By Ken Ivory

The federal government continues to control more than 50% of all lands in the western United States. Locked up in these federally controlled lands are more than $150 trillion in mineral values and more recoverable oil―in Utah, Colorado, and Wyoming alone―than in the rest of the world combined. Failed federal forest policies prevent harvesting timber, which would improve forest conditions and wildfire resilience, provide useful consumer products and renewable energy feedstock, and revitalize rural schools and communities. FBI criminal activity alerts now warn that terrorists are encouraging the use of wildfire in fuel-laden federal forests as weapons for jihad.

There is no good reason for the federal government to retain control over these lands and resources in states like Oregon. We in the West have, in good faith, simply tolerated the federal government’s delay in honoring its more than 200-year-old obligation to transfer title to these lands for so long that now most people assume there must be some valid reason the federal government controls our lands and resources.

But there is none. At a recent Continuing Legal Education seminar to several dozen lawyers, a law professor (who is frequently quoted as saying it is “clearly unconstitutional” for states to take action to secure the transfer of title to their public lands) displayed an annual average precipitation map indicating that the federal government retains control of western lands because they are “arid.”

The second reason he gave was that the founders of the western states simply gave up their lands as a sort of ransom for the privilege of statehood, citing half a sentence in the statehood enabling acts: “… forever disclaim all right and title….” The funny thing is, this same half sentence is word-for-word the same in the statehood enabling acts of almost all states east of Colorado, where the federal government did dispose of their public lands.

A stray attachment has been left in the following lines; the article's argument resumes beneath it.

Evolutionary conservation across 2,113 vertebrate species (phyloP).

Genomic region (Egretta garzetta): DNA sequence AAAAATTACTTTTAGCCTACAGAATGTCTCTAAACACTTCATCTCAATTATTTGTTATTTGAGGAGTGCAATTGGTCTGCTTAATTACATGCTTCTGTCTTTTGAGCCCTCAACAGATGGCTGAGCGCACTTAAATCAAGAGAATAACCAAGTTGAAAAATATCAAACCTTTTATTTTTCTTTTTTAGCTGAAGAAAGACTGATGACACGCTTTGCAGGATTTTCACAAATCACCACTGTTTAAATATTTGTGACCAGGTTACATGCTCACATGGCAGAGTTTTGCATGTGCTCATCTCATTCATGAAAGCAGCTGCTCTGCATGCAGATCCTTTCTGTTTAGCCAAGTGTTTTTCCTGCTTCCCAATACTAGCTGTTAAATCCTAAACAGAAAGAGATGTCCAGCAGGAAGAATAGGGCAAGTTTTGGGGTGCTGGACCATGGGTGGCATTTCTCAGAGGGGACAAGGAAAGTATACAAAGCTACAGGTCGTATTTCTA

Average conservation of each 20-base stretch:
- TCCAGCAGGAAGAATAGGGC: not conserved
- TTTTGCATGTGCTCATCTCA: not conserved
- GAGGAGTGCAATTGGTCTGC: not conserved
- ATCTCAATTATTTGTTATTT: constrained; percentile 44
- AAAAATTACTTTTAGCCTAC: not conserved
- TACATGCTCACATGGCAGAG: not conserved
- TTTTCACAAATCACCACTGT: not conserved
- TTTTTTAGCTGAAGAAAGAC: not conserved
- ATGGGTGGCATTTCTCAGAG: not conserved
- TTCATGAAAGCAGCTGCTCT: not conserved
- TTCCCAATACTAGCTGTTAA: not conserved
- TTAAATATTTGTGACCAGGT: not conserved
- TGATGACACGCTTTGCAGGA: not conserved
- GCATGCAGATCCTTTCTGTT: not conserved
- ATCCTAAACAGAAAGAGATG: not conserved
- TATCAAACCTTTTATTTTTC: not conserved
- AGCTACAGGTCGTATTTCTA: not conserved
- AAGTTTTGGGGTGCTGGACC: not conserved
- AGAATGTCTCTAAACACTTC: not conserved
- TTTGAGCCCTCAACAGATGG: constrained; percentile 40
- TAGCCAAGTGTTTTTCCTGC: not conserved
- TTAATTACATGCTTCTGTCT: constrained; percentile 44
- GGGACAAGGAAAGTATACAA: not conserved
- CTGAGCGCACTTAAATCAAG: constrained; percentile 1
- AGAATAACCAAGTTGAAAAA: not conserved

In fact, for decades, as much as 90% of the lands in Illinois, Missouri, Arkansas, Indiana, Louisiana, Alabama, Mississippi, and Florida were kept under federal control. Then, one man had the knowledge and courage to rally citizens to compel Congress to transfer title to their public lands. His name was Thomas Hart Benton, a Democratic U.S. Senator from Missouri featured in President John F. Kennedy’s best-selling book Profiles in Courage.

The statehood enabling acts promising to transfer title to the public lands are the same for all states west and east of Colorado. It’s been done before―repeatedly and recently. And, returning these lands to state control is the only solution big enough to fund education; better care for our lands and forests; protect access; create jobs; and grow local, state, and national economies and tax base.

If we fail to stand up and take action to secure state and local control of our lands and abundant resources, it will not be because it is illegal, unconstitutional, or impossible. It will only be because we―and the local, state, and national leaders we “hire”―lack the knowledge and the courage to do what has been successfully done before.

Do your local, state, and national leaders know why there is a difference between the way the federal government has handled eastern and western lands? Have you inquired what specifically they are doing to compel Congress to honor the same statehood promise for our children and our future that Congress already kept with Hawaii and all states east of Colorado? Have you asked them what groups or influential individuals they will bring to the effort? Have you asked them what specifically you can do to help?

Now is the time to let our representatives know how transferring federally controlled lands back to the state can vastly benefit Oregon’s economy while preserving and using wisely our wealth of natural resources.

Ken Ivory is president of the American Lands Council and a member of the Utah House of Representatives. He was a guest speaker on this issue for Cascade Policy Institute in November 2013.

Supreme Court Should Reject Federal Regulation of Forest-Road Rainwater

By Daniel A. Himebaugh